Tami Barker, a former Airbnb host in California, settled a civil rights complaint against her for $5,000, and has agreed to a whole host of other demands, after it was discovered that she discriminated against an Asian renter. Dyne Suh, and a few friends, had rented Barker's cabin through Airbnb. However, when Barker realized Suh was Asian, she cancelled the reservation, hours before it was set to begin.
Even though a last minute cancellation may be incredibly rude, it would not have been discriminatory but for what the host texted to Suh. In short, Barker sent Suh text messages essentially stating she didn't like Asians and foreigners, and further asserting that Trump's victory allowed her to discriminate. Airbnb and California's Department of Fair Employment and Housing did not agree with Barker, and took action.
Consequences for Airbnb Discrimination
Airbnb kicked Barker off the site, after this incident went public, for violating their antidiscrimination policy. After the DFEH investigated, an odd settlement was reached. In addition to paying Suh $5,000, Barker must attend community education and take a college course in Asian-American studies, volunteer with a civil rights organization, and personally apologize to Dyne Suh. Had Barker refused this agreement, Suh would have strong claims against her under California civil rights laws.
After the settlement, Tami Barker's attorney explained that Barker regrets her "impetuous actions and comments." Sadly, her attorney's use of the modifier "impetuous" is significant as it seems to imply that Barker still holds the same discriminatory beliefs, but merely regrets expressing those beliefs before thinking through the consequences of expressing them. While not explicitly stated, based on Barker's attorney's careful word choice, it sounds like the cheapest settlement term, the apology, might be the one that causes Barker's the most difficulty.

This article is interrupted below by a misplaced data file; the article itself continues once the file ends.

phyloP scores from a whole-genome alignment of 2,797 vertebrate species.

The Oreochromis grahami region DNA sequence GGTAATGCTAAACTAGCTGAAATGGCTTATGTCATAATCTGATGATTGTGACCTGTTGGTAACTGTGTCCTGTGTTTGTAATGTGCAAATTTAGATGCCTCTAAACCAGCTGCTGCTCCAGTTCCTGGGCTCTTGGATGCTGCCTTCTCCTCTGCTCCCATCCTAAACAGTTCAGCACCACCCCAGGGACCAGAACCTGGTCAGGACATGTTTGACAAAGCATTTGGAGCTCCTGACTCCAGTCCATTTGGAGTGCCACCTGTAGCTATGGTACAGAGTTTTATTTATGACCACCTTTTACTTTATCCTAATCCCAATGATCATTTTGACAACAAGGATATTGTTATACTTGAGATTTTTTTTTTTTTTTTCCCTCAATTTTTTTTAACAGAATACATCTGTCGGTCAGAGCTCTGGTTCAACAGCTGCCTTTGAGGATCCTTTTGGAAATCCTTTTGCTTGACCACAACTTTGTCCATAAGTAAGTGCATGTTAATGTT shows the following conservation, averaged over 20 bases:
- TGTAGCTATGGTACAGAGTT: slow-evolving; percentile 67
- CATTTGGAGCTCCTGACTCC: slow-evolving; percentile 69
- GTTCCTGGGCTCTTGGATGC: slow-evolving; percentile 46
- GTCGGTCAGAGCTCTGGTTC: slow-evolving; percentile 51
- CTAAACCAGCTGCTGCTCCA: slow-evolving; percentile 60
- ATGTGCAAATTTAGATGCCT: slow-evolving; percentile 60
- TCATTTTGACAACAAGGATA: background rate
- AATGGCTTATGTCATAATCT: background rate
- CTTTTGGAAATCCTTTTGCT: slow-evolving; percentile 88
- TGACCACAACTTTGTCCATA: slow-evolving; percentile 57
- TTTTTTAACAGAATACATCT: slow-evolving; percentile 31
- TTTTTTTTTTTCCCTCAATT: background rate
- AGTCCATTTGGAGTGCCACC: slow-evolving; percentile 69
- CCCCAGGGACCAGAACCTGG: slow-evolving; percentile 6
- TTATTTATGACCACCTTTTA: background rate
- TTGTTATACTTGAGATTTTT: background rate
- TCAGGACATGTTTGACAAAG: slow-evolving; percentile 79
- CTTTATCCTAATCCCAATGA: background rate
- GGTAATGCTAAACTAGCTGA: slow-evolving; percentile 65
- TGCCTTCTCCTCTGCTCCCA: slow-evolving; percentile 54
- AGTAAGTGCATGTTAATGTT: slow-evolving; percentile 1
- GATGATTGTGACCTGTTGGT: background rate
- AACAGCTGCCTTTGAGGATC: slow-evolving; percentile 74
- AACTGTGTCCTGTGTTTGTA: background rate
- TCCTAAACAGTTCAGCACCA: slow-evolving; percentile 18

Airbnb and California Cooperate to Fight Discrimination
Interestingly, Airbnb and the California state agency charged with fighting discrimination in housing and employment, the DFEH, have agreed to work together to identify Airbnb hosts that discriminate illegally. Basically, state regulators will pose as regular Airbnb users and review whether certain hosts discriminate or violate the law.
Under California's Unruh Civil Rights Act, victims of illegal discrimination committed by individuals and businesses are entitled to a minimum of $4,000 in monetary damages for each act of discrimination they suffer.
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